“Once upon a time, Jim, there was a planet, deep in the heart of space. And on this planet, lay a portal, a…magic gateway, you would call it, to other worlds and other times upon those worlds. The gateway called itself the Guardian of Forever.”
“Fo'ever,” the child murmured, eyes sparkling over the top of the panda’s ear.
“And traveling to this planet there was a starship, filled with a brave crew and commander, who were going to explore the planet below. But when they drew near the planet, the ship struck a series of temporal dist…it hit a space-storm, Jim, and one of the crew had an accident which caused him to temporarily go insane.”
“No,” Spock corrected, “it was not, because this crewman beamed down to the planet and jumped through the portal before anyone was able to stop him.”
Jim’s eyes widened. “Uh-oh.”
Spock looked down at the small hand which had crept its way into his, and could only hope that the lesson would take hold.
“As you can imagine, the captain of the ship was very worried about his missing crewman, and so he transported down to the planet to find him…”
“And so you see, Jim, that the pretty lady you asked about was the most important piece of history in that time, and if she had not gone away, then all of history would have been changed.”
At a previous point, Spock had shifted to rest against the headboard, and the child had curled up next to him, small hand clutching at his tunic and the little face sad. “She was very brave,” Jim murmured sleepily.
“Indeed she was, and very talented, brilliant, kind, and good – a rare combination,” Spock said quietly. “But she knew even then, would have told the starship captain if she knew the truth, that he had done the right thing – that history must be set right, for the good of the millions of beings who would come after her.”
“He must’ve been so sad,” the child whispered, sniffling a little into the panda’s fur.
“He was,” Spock returned softly. “Very sad, but also very, very brave. You wish to be a captain someday, Jim; that is part of a captain’s duty, making the most painful decisions which no one else aboard ship can.”
“But it has a happy ending, right Spock?” the toddler begged, looking up beseechingly. “’Cause the captain still had all his friends an’ his ship an’ they all gave him hugs and he let ‘em make it all better?”
Spock looked down at the upturned, eager face, and shook his head regretfully. “No, Jim. He believed it was better to grieve alone, and did not wish to inflict his sorrow on others.”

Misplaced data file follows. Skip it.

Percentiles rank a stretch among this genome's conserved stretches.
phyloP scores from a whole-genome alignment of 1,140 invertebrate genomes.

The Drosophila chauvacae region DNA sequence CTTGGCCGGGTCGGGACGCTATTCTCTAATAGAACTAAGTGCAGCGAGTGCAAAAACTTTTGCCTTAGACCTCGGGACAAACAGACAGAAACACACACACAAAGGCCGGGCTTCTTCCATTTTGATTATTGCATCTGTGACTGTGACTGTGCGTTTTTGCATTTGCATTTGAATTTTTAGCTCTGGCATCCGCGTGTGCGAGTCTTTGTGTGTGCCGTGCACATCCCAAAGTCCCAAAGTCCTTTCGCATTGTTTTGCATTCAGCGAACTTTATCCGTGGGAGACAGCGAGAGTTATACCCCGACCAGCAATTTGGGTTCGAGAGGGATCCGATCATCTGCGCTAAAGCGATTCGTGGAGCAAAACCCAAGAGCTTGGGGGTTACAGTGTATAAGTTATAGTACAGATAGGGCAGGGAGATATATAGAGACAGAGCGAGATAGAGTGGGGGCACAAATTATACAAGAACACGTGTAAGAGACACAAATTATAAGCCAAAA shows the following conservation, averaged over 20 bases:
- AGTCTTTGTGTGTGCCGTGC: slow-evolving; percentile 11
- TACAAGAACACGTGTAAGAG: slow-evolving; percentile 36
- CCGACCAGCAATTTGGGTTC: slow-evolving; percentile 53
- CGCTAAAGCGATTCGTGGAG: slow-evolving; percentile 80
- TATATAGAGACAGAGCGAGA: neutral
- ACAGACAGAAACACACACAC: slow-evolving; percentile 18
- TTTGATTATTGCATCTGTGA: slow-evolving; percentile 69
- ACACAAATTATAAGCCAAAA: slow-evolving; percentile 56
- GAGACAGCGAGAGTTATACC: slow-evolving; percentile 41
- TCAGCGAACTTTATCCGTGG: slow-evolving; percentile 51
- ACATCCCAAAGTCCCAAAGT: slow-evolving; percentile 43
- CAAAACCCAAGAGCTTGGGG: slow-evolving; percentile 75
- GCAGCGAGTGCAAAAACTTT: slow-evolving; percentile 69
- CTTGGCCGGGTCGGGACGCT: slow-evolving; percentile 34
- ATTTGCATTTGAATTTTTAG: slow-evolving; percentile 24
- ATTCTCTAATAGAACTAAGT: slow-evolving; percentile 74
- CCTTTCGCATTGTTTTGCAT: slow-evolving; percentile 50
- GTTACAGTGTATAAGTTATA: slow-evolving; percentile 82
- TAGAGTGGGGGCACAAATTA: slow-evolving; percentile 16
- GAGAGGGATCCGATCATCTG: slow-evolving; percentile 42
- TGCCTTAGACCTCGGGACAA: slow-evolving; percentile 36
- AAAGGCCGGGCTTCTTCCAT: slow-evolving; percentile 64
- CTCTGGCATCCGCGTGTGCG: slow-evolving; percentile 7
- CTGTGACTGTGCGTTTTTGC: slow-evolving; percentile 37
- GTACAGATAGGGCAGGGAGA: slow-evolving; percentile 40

The child’s eyes grew sad. “He wouldn’ let anybody help him? No making him cookies or giving hugs?”
“No, Jim. He did not wish to cause pain to anyone around him, and so he grieved all alone.”
“But didn’ his friends worry about him anyhow?”
“Indeed they did.” Spock’s arm tightened imperceptibly around the small shoulders. “That is very perceptive of you.” He looked down. “What do you believe his friends should have done instead of leaving him alone as he asked, Jim?” he asked hesitantly.
The little one frowned deeply for a moment. “They shoulda hugged him an’ not let him be alone at night, an’ let him cry if he wanted to because the pretty lady died,” he said after a minute’s thought.
Spock closed his eyes in regret, for the moment setting aside the surprise that the child had picked up on death rather than his diluted version of events; perhaps Jim had already gained more maturity than they had realized. “Indeed.”
“And cookies woulda helped. Chocolate-chip, wif nuts.” Spock blinked in some amusement at the non sequitur, and chalked it up to human childhood’s comfort foods. “But it wasn’t nice of him to tell them he didn’ wanna be with them, make them worry ‘bout him!” the child said indignantly, scowling into Spock’s tunic. “He was stupid. You got friends for a reason.”
So it was spoken with all the authority of toddlerhood, and the little one proceeded to promptly fall asleep.
The lines smoothed unseen out of the Vulcan’s forehead, and he looked down fondly at the yawning bundle of fleece blanket and curly hair which had at some point burrowed serenely into his side. “Indeed you do, pi’khart-lan. Indeed you do.” (1, 2)
The next morning, Jim turned five years old.